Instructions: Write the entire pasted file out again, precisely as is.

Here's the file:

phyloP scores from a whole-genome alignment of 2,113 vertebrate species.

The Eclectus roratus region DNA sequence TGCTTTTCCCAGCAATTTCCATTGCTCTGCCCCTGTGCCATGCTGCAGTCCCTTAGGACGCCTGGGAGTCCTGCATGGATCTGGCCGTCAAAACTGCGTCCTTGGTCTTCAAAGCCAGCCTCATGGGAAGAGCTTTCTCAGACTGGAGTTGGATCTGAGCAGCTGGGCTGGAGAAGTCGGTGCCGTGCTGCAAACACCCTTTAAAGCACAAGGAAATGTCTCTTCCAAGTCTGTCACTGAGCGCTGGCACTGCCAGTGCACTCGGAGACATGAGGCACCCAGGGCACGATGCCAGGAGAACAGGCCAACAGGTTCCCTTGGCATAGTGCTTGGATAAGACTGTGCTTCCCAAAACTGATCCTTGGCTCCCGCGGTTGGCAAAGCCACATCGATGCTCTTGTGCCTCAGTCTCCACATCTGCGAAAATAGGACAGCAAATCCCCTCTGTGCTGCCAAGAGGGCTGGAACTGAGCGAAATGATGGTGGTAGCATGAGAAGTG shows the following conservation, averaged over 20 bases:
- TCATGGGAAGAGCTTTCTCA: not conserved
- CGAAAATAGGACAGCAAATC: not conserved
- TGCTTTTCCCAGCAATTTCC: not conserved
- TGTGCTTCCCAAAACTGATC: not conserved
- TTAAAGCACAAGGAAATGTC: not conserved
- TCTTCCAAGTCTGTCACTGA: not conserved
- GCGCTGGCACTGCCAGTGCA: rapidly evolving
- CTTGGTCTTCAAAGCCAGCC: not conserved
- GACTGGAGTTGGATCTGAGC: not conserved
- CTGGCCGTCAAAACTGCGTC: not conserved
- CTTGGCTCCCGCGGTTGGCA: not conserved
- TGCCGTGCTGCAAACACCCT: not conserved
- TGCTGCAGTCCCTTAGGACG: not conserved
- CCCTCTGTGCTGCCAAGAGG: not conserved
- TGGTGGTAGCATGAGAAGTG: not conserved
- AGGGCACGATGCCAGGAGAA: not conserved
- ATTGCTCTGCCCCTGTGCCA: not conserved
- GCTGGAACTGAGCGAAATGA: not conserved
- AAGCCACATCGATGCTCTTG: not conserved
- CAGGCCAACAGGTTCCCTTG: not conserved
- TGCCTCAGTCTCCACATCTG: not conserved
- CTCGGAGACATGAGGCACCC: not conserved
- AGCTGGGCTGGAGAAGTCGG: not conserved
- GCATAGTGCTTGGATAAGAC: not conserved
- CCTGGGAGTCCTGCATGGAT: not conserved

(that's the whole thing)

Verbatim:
phyloP scores from a whole-genome alignment of 2,113 vertebrate species.

The Eclectus roratus region DNA sequence TGCTTTTCCCAGCAATTTCCATTGCTCTGCCCCTGTGCCATGCTGCAGTCCCTTAGGACGCCTGGGAGTCCTGCATGGATCTGGCCGTCAAAACTGCGTCCTTGGTCTTCAAAGCCAGCCTCATGGGAAGAGCTTTCTCAGACTGGAGTTGGATCTGAGCAGCTGGGCTGGAGAAGTCGGTGCCGTGCTGCAAACACCCTTTAAAGCACAAGGAAATGTCTCTTCCAAGTCTGTCACTGAGCGCTGGCACTGCCAGTGCACTCGGAGACATGAGGCACCCAGGGCACGATGCCAGGAGAACAGGCCAACAGGTTCCCTTGGCATAGTGCTTGGATAAGACTGTGCTTCCCAAAACTGATCCTTGGCTCCCGCGGTTGGCAAAGCCACATCGATGCTCTTGTGCCTCAGTCTCCACATCTGCGAAAATAGGACAGCAAATCCCCTCTGTGCTGCCAAGAGGGCTGGAACTGAGCGAAATGATGGTGGTAGCATGAGAAGTG shows the following conservation, averaged over 20 bases:
- TCATGGGAAGAGCTTTCTCA: not conserved
- CGAAAATAGGACAGCAAATC: not conserved
- TGCTTTTCCCAGCAATTTCC: not conserved
- TGTGCTTCCCAAAACTGATC: not conserved
- TTAAAGCACAAGGAAATGTC: not conserved
- TCTTCCAAGTCTGTCACTGA: not conserved
- GCGCTGGCACTGCCAGTGCA: rapidly evolving
- CTTGGTCTTCAAAGCCAGCC: not conserved
- GACTGGAGTTGGATCTGAGC: not conserved
- CTGGCCGTCAAAACTGCGTC: not conserved
- CTTGGCTCCCGCGGTTGGCA: not conserved
- TGCCGTGCTGCAAACACCCT: not conserved
- TGCTGCAGTCCCTTAGGACG: not conserved
- CCCTCTGTGCTGCCAAGAGG: not conserved
- TGGTGGTAGCATGAGAAGTG: not conserved
- AGGGCACGATGCCAGGAGAA: not conserved
- ATTGCTCTGCCCCTGTGCCA: not conserved
- GCTGGAACTGAGCGAAATGA: not conserved
- AAGCCACATCGATGCTCTTG: not conserved
- CAGGCCAACAGGTTCCCTTG: not conserved
- TGCCTCAGTCTCCACATCTG: not conserved
- CTCGGAGACATGAGGCACCC: not conserved
- AGCTGGGCTGGAGAAGTCGG: not conserved
- GCATAGTGCTTGGATAAGAC: not conserved
- CCTGGGAGTCCTGCATGGAT: not conserved